Pfizer in Texas showdown: Court hearing this week will decide if it can assist FDA in providing COVID documents

Texas federal judge Mark Pittman will conduct a hearing on Friday to consider whether to allow Pfizer to participate in the redaction and release of information about the development of its COVID-19 vaccine, Comirnaty.

Earlier this month, Pittman ruled that the FDA would have to turn over 55,000 pages of documentation on the vaccine per month, starting on March 1. This will be a huge task for the regulator, which would need to hire a team of 15 specialists at an expense of “some $3 million,” the FDA said in a Jan. 18 court filing.

Last Friday, Pfizer provided the court a memorandum outlining why it should participate in the process.

“Pfizer supports the public disclosure of the vast majority of this information to promote transparency and the public’s confidence in the vaccine,” the company wrote in the filing. “Pfizer seeks to intervene for the limited purpose of ensuring that information that is exempt from disclosure under FOIA is not disclosed inappropriately.”

RELATED: FDA asks for 55 years to complete FOIA request on Pfizer's COVID-19 vaccine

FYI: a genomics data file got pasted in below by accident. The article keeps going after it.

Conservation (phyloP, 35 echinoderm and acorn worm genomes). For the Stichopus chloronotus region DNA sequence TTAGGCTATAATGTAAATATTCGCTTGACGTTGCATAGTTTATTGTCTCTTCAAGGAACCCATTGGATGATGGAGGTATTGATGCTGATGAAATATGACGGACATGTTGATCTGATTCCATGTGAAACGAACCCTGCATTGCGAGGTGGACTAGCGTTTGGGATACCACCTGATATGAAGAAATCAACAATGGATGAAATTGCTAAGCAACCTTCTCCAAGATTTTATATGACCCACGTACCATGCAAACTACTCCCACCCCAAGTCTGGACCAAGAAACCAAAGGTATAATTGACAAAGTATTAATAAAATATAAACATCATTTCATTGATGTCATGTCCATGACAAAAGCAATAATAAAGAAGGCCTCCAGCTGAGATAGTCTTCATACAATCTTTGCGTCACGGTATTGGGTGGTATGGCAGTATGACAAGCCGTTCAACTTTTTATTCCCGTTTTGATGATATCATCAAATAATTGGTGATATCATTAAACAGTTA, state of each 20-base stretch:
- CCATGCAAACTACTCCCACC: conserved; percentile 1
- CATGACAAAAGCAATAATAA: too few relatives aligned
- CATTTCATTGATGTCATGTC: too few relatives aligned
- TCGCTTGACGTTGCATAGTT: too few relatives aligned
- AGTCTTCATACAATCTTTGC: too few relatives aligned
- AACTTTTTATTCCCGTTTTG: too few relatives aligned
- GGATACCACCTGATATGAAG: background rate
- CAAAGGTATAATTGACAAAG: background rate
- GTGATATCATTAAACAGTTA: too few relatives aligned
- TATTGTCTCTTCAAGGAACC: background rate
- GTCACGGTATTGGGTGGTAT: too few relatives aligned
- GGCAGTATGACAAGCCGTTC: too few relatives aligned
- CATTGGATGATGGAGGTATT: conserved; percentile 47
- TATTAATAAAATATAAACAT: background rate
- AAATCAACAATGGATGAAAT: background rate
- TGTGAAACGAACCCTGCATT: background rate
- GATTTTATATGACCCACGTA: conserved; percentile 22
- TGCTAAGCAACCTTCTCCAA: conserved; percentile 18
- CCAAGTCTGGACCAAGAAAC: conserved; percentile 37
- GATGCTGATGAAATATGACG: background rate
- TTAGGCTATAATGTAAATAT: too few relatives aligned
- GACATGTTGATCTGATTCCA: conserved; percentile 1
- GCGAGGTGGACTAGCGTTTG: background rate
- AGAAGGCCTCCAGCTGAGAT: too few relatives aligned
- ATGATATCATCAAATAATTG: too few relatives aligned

Pfizer’s concern is that without its participation, trade secrets and other confidential information could be compromised.

The case began in September of last year when a group of more than 30 doctors and scientists, referring to themselves in court documents as Public Health and Medical Professionals for Transparency, filed a Freedom of Information Act (FOIA) to see the documents surrounding the approval of the BioNTech-partnered vaccine. The request covers 329,000 pages, which must be processed and redacted before release.

The branch in charge of processing the request only has 10 employees and is already saddled with about 400 outstanding bids for information, Department of Justice lawyers representing the FDA said in a November court filing. The regulator added that it would need 55 years, or until 2076, to complete the request.

RELATED: FDA must hit the gas on FOIA request tied to Pfizer's COVID-19 vaccine, judge orders

On Jan. 6, Pittman ordered the faster timeline calling the case “of paramount public importance.”

More appears to be in play with the motives of the Texas plaintiffs than transparency. One of the lawyers representing the group, Aaron Siri, of New York City-based Siri & Glimstad, has been an ardent critic of vaccine mandates. Last February, he penned an op-ed for STAT News arguing against them.